Newly Minted

Newly Minted
Right after I was hooded

Monday, January 2, 2012

Black like me...

The articulation of identity, for me, is the product of individual, familial and communal intention and cultural will. The expression of mixed race identity in its purest form was provided for me by my sons in the back seat of my Dodge Durango in 2005. In 2005 my oldest son was 15 and it was the last year that I drove him and his friends to football summer session. Every morning at 6am, I would get in the car with four or five smelly little boys. I am not sure at what point I realized that most of my son’s friends were mixed race children with intact mixed race families and households. So, in the back seat I had: Brian, mom was black Caribbean, dad was white, and stepmom was white; Michael, mom was white and dad and step dad were black African American; Terry mom was white, dad was black, orphaned Terrance now lived with his white aunt and uncle. Also along for the ride were my sons 15 and 13 at the time, and my daughter who was five.

The boys had what I would call a morning dialogue; it rarely varied. Once everyone was in the car, Brian would start counting. I am not sure he was counting people per se but he had a compulsive need to count races. I now believe it was a response to often, if not always, being the only person of color in almost any situation he was in. I see it in my lived experience more than that of my children as Brian and I were both the “first” mixed race person in our families. Anyway, the counting would go like this. “There are three black people, and three white people in the car. We are even.” “No man that is not right” someone would offer, usually my son. Then all hell would break loose as the boys tried to ferret out who was how much of what and how many “wholes” that made. They never got it right nor did they ever get the same answer day to day. The important point here is that they kept trying every day for four weeks.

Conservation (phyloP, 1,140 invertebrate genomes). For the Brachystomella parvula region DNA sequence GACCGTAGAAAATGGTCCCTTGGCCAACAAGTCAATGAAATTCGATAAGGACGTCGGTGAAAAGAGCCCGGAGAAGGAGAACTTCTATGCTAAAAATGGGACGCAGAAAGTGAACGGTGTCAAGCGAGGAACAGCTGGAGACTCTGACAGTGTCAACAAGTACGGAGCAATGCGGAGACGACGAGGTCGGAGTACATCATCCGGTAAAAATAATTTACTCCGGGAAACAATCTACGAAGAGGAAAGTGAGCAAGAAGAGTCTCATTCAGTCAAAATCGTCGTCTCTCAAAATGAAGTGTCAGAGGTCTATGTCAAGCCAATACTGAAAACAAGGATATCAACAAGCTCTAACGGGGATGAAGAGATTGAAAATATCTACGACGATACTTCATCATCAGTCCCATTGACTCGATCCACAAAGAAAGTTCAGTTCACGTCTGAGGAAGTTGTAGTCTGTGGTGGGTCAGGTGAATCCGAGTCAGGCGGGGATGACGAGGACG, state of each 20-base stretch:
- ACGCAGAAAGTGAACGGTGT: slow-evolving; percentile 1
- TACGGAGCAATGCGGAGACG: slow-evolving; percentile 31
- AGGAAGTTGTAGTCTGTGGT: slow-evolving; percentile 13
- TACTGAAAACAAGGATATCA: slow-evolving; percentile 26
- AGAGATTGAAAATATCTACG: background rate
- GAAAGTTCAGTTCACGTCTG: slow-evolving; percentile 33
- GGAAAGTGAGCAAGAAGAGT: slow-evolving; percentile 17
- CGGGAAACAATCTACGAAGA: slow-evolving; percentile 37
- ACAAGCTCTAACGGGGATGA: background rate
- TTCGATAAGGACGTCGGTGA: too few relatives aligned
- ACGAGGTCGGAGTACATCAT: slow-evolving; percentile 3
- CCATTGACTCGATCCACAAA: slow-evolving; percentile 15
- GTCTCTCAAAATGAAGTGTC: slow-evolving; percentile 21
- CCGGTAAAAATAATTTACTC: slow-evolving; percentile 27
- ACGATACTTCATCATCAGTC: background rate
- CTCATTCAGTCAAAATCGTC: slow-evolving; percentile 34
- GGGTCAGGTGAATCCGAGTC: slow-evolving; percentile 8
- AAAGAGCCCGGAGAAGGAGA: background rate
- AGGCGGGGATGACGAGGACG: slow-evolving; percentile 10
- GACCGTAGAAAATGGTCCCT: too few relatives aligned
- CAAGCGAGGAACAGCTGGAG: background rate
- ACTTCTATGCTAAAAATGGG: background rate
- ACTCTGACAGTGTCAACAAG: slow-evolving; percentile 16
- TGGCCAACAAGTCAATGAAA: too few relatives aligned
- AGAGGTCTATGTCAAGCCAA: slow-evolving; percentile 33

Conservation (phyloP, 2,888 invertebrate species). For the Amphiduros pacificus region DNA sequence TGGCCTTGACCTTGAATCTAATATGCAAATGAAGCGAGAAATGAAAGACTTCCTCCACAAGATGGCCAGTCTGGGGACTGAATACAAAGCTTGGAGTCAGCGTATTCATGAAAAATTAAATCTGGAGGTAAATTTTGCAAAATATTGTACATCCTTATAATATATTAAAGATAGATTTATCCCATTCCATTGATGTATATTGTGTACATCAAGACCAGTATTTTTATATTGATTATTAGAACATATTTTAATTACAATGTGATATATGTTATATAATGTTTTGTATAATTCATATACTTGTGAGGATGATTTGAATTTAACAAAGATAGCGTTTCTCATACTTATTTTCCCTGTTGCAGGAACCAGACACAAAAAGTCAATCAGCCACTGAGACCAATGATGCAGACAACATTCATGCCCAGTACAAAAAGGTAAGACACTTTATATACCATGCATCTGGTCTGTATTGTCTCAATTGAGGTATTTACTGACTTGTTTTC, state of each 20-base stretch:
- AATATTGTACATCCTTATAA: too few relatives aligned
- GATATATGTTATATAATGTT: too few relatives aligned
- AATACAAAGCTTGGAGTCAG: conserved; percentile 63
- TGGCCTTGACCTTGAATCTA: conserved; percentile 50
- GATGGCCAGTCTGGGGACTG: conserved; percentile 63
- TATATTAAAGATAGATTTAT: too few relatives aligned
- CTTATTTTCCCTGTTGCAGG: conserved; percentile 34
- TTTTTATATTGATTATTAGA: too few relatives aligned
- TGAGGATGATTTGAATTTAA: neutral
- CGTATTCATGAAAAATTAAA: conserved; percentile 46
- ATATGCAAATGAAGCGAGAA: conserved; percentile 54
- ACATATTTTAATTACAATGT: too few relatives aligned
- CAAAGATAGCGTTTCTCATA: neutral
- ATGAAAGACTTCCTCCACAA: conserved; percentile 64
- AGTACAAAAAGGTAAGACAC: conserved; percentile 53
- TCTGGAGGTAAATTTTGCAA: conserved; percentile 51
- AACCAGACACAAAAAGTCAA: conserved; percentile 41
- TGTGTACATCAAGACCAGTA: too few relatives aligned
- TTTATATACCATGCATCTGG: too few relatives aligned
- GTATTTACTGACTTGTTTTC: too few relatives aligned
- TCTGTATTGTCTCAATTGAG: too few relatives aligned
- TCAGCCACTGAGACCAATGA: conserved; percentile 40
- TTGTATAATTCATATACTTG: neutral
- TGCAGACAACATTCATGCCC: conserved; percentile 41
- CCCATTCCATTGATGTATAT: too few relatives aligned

I was more aware than usual of my children’s identity development around race as I was fully engaged in my critical race work at that time. The conversation that was taking place behind me was not only fascinating but really useful. Several things still stand out to me this many years later. First that the boys had a language and a contextual understanding of what race was what mixed race meant, and how to talk about it. For instance, bi-racial and mixed race were acceptable names for their socio-racial identities but mulatto wasn’t. The boys would talk about being part white and part black, but would never say they were white but would accept being called black. However, all of the boys were not comfortable with my daughter being called black as she, to them, was clearly white. What is exceptional here is the level of agreement on these things as they were never argued against. The race counting wouldn’t be the exact language, activity or framework I would chose as I don’t really like the baker’s method to race, but I don’t remember them deciding or having a conversation where they negotiated these terms either. I do remember the boys sharing stories about experiences they had in the community or at school where they agreed that these experiences were what made them mixed raced together. For instance around mulatto as a term, my younger son had a little friend named Jenna who called him mulatto at school and all the boys agreed that this was a racist behavior on this little girl’s part. “She should know better, we have all told her not to use that word a million times.” But when I asked them why this was a bad word they were not able to tell me except that my son said “it makes my stomach hurt when she says it. She means it mean.” and the older boys agreed.